I had hoped to be able to spend this weekend with Tracy, but unfortunately she was indisposed, and so I had a weekend to myself, and went time travelling.
About 22 years ago I found I could project my old 8mm and Super-8 movies onto a silver screen and video tape them with — well, not high quality, but enough — and so I preserved a number of older films via tape.
Tape is a worse thing to preserve things on than old fashion film. So about 6 years ago I took all the tapes that would still play, along with various other camcorder tapes mainly of my kids when they were young, and preserved them onto DVD discs.
This weekend I found to my horror that DVD discs don’t hold up to time very well, either — three of the 20 discs wouldn’t play at all. So I took a free program called ImgBurn and created disc “images” onto my computer, stored them on an external hard drive, and copied them to another external hard drive. It’s about 60 gigabytes of video. The family legacy.
I’m able to take these disc image files and mount them as “drives” on my Mac, and view them as if I’d inserted them as a DVD. But even better, I found I could take a conversion program and extract the movies to files that I can edit, keeping all the good bits and leaving out all the boring ones, and distill these down to nice little videos I can share on Facebook.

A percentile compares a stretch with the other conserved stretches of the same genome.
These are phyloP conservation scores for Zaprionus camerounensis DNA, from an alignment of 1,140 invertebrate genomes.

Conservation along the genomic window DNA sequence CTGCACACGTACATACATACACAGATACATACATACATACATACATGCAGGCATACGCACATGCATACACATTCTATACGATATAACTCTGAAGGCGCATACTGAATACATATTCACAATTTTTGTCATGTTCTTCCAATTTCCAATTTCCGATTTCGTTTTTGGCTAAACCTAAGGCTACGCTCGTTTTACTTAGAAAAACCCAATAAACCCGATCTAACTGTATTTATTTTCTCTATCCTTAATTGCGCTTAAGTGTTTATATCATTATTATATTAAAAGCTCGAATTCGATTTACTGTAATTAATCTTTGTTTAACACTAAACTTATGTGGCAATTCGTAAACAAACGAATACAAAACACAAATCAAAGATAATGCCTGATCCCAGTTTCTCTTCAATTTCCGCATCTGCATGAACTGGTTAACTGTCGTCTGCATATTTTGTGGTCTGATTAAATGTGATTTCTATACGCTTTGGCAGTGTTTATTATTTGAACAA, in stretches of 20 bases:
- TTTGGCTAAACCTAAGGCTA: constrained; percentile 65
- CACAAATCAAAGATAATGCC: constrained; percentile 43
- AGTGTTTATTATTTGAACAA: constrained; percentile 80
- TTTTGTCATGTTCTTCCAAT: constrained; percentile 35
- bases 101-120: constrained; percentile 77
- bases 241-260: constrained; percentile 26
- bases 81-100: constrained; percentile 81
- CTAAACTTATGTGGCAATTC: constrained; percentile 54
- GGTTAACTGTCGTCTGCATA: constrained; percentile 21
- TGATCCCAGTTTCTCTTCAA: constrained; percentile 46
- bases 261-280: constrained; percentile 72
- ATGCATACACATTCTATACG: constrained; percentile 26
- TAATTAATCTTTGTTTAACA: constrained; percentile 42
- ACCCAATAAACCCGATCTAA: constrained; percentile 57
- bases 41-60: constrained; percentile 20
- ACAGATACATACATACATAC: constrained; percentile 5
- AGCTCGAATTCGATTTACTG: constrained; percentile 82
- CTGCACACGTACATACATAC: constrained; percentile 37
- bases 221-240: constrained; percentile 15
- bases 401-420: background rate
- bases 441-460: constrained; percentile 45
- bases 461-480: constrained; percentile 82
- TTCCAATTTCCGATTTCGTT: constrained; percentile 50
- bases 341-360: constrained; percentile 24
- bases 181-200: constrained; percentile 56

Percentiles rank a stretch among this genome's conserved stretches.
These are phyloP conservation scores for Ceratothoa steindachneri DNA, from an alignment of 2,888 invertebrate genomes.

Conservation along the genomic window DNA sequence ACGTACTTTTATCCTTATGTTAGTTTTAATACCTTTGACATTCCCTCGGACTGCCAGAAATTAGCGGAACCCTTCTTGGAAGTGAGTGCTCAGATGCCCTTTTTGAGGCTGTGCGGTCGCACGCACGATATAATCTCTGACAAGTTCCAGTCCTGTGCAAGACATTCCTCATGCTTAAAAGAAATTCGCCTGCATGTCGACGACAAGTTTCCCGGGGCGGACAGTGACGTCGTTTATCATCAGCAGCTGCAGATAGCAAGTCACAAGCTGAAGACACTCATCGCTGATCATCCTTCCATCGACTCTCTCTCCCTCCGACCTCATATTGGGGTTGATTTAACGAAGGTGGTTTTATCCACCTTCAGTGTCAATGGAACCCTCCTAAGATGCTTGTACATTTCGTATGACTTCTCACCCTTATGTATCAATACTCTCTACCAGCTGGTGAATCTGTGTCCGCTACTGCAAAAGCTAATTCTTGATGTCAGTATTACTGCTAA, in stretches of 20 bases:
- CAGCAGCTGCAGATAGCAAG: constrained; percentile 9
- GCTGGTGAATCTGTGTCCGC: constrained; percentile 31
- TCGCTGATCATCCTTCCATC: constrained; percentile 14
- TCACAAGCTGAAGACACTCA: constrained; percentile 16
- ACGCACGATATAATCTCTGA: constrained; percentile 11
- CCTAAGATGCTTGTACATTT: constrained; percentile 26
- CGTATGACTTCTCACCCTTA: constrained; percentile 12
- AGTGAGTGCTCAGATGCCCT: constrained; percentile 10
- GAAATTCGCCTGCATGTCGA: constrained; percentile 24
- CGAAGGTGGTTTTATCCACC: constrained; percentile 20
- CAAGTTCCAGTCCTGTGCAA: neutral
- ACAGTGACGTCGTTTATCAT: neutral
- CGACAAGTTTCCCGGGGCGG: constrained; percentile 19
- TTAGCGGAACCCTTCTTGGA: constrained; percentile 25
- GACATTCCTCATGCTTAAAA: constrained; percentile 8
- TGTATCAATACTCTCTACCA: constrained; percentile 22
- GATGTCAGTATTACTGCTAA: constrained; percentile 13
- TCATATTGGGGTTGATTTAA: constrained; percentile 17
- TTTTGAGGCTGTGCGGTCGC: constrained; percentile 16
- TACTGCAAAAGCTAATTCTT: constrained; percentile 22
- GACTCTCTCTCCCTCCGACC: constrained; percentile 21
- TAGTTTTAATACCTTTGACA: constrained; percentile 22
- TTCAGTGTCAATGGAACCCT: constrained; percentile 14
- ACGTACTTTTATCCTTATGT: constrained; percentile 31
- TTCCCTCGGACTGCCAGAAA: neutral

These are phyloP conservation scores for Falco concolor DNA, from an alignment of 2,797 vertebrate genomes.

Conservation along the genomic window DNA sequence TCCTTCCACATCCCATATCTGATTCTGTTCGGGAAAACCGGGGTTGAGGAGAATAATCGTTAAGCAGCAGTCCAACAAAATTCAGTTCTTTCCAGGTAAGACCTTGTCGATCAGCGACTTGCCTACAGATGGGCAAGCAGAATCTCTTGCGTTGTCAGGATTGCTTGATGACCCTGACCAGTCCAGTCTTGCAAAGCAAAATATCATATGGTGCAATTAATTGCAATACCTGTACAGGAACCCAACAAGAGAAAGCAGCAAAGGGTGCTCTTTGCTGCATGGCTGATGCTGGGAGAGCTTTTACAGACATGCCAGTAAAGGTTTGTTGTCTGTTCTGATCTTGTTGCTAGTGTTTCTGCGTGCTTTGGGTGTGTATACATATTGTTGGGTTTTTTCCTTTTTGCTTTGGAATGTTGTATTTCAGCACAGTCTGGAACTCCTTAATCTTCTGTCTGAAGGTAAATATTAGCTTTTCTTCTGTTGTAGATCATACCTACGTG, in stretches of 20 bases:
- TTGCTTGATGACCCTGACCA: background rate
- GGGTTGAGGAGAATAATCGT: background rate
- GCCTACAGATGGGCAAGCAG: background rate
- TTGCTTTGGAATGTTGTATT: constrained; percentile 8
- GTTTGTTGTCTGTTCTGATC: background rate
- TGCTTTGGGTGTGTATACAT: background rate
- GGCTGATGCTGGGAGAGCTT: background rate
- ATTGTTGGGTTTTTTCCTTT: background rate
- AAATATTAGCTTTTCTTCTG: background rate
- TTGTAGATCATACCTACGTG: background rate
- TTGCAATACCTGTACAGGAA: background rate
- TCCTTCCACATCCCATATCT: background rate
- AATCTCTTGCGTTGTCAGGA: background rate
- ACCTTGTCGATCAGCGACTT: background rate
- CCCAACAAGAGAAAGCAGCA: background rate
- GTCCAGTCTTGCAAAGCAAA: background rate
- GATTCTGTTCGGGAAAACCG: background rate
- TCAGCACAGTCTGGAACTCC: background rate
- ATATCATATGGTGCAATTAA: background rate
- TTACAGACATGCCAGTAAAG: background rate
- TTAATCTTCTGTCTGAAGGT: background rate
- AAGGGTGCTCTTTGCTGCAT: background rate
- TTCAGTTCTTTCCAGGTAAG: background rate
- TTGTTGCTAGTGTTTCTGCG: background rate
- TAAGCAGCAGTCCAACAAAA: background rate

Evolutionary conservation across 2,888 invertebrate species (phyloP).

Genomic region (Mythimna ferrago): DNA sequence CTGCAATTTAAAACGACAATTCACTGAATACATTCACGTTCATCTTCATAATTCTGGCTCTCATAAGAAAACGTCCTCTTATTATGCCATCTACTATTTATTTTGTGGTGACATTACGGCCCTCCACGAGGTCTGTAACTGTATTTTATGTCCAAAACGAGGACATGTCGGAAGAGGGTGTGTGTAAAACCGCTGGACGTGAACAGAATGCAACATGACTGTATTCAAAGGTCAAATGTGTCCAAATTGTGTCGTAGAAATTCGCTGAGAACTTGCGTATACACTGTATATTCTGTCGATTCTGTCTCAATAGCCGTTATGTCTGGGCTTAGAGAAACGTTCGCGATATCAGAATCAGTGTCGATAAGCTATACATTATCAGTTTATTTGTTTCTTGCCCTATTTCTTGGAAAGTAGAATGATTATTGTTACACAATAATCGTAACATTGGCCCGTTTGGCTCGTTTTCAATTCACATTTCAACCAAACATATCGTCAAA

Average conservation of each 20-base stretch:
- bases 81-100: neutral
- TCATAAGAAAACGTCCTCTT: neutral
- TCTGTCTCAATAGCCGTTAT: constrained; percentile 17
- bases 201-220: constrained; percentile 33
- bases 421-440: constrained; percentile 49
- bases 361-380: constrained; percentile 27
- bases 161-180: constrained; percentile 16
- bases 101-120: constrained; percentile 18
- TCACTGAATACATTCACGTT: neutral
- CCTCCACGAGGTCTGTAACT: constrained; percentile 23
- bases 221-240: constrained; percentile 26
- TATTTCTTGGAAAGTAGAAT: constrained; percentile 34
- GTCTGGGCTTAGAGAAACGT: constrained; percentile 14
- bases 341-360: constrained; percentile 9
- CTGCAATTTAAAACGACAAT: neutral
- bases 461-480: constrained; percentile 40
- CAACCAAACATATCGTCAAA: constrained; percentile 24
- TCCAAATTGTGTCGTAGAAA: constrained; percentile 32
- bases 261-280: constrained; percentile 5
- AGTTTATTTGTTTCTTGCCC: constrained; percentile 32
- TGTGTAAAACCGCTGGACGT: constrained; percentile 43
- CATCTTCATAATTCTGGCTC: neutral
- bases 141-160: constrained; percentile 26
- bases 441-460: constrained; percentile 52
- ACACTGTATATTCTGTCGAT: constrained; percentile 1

Imagine my kids horror when they discover Dad is putting old home movies of them for the rest of family and friends to see. Yes, I’m evil that way.
But the really interesting part, to me, is that I stumbled upon my Aunt Bev interviewing me on a very early sound movie camera (you actually had to hold a microphone). This was back in summer 1970. It brought back vague memories of the event — my late Grandma’s 75th birthday party in Sacramento.
I don’t think I’d ever seen this movie before, because it’s a disc my Dad sent to me last year, something that another part of the family had sent him, and I filed it with the other home movies intending to watch it but never did.
Watching my earlier self, my 9 year old self, with sound, being interviewed — I felt like Doctor Who had whisked me back in time to witness it. That’s me? That’s really ME? I was so awkward, and nerdy, and “for godsakes” I kept telling myself, “keep your finger out of your nose!” But it was definitely my voice, and my mannerisms, and my crooked teeth. That’s me alright.
“Is this your first time in front of a camera?” Aunt Bev asked me.
“No. But back in Arizona, we didn’t have sound on our movie camera.”
“Well now’s your chance to be an actor! Do you want to grow up and be an actor?”
“No,” I said, as if it were repulsive.
“What do you want to be when you grow up?” she asked.
As soon as I heard myself reply, I remembered saying it. “A garbage man,” I told her.
Everyone laughed. I remember saying it because I knew it would make everyone laugh. They did, so did I, and I could see on my 9 year old face I was very pleased by the fact that I’d cracked everyone up.
All I could think, watching that, is: That is so me.